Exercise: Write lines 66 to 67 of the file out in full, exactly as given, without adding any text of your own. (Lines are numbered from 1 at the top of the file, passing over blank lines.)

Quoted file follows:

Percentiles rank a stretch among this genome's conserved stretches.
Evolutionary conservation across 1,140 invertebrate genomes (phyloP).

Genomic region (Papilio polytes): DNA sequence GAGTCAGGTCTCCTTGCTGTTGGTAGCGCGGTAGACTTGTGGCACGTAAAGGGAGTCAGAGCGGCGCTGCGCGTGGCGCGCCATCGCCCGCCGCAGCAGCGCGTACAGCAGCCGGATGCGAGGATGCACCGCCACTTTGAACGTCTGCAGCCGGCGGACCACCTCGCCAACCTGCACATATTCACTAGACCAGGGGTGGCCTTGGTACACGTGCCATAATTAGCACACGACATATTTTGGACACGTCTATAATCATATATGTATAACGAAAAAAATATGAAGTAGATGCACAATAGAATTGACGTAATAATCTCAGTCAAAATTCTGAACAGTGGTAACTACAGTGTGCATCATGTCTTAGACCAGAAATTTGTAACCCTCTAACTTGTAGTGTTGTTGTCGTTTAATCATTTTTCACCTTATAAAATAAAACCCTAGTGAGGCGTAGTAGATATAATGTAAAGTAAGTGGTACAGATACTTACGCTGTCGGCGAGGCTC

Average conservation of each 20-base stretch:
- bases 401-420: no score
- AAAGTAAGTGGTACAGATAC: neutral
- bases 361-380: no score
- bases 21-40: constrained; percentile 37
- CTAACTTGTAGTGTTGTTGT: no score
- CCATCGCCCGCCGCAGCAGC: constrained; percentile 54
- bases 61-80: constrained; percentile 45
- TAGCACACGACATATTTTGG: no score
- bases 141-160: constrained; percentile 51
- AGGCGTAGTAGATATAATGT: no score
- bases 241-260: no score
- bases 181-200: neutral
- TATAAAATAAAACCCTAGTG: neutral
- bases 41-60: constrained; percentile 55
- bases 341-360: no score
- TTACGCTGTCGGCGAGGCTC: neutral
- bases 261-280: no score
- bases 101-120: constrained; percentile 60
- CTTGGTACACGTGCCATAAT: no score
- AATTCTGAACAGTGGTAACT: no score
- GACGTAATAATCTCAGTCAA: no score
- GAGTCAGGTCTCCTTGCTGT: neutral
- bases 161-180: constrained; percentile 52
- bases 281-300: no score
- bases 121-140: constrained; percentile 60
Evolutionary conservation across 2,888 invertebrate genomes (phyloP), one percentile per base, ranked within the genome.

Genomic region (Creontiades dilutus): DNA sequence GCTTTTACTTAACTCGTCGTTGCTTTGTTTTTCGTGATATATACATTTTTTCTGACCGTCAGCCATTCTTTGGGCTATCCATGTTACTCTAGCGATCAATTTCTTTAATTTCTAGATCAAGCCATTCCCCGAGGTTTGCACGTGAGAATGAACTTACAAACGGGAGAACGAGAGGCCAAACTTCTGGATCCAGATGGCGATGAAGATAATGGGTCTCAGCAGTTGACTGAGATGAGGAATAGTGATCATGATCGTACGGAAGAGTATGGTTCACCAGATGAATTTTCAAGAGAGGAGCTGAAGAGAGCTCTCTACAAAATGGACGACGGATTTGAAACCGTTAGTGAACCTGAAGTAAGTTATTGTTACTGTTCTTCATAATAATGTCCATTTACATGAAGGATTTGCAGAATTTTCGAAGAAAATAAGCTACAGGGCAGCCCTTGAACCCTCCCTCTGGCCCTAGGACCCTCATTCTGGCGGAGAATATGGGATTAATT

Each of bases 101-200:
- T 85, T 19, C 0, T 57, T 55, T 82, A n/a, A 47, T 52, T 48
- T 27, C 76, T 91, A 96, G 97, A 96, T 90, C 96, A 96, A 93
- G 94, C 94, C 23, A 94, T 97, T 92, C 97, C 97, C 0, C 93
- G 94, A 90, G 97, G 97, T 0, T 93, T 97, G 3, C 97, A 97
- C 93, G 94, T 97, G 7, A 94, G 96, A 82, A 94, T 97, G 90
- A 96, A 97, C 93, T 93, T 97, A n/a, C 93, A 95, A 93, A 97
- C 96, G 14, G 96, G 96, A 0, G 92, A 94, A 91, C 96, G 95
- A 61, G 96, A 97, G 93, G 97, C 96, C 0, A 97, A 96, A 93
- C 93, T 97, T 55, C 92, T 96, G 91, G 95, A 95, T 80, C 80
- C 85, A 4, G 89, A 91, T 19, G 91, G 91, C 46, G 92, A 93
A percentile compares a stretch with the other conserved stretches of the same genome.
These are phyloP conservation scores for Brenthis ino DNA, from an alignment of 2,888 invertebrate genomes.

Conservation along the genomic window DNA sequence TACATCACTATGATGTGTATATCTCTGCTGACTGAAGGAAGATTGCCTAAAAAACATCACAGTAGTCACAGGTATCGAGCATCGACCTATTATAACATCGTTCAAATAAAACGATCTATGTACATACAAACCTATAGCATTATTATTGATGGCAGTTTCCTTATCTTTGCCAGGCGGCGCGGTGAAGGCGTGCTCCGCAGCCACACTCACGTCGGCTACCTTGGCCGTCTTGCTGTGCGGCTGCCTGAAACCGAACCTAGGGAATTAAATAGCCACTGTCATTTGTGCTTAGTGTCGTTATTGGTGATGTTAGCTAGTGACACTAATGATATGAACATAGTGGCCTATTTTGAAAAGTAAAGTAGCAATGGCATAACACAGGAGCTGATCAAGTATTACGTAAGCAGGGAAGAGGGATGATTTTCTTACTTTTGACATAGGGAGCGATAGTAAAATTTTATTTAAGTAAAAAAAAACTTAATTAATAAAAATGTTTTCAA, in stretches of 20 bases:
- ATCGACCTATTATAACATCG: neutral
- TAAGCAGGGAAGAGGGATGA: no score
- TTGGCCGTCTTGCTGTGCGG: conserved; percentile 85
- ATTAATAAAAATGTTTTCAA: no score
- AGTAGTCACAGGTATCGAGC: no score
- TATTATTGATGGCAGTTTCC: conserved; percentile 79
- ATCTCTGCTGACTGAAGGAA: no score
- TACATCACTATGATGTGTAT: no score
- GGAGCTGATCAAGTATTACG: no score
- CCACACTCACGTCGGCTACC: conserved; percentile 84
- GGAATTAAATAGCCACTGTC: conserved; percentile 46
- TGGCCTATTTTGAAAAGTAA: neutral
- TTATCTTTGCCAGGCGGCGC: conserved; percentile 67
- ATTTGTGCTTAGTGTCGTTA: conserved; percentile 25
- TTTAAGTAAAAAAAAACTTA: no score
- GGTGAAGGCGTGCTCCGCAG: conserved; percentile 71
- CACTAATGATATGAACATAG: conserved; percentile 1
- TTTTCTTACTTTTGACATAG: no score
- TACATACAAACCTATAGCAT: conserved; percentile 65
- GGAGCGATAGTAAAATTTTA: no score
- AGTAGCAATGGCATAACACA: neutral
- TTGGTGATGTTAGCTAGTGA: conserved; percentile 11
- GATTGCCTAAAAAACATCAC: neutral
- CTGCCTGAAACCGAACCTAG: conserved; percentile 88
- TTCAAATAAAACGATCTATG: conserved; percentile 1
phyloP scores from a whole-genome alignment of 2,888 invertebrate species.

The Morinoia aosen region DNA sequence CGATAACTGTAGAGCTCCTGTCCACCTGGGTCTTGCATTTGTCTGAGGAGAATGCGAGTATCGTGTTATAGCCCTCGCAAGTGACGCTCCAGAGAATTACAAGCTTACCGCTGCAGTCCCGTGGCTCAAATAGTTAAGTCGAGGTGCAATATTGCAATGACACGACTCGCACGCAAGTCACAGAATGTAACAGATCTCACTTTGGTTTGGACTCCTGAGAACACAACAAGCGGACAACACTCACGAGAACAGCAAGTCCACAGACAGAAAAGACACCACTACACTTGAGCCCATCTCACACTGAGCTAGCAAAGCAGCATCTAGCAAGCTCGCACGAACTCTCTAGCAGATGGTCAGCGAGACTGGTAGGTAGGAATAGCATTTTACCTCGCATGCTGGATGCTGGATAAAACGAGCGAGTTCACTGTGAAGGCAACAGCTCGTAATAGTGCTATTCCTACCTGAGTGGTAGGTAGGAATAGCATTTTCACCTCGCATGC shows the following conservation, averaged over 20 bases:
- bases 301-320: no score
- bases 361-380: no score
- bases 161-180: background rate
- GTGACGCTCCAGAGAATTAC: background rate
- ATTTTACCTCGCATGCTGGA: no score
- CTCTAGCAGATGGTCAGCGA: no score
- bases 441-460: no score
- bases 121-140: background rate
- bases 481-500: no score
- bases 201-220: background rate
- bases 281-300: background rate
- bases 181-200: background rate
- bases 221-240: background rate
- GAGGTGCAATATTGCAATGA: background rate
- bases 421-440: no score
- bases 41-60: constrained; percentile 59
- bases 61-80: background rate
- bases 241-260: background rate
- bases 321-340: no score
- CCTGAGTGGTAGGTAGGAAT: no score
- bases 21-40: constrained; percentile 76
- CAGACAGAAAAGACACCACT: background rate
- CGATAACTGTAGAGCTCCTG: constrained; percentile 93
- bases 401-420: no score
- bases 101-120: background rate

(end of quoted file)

- AGTAGCAATGGCATAACACA: neutral
- TTGGTGATGTTAGCTAGTGA: conserved; percentile 11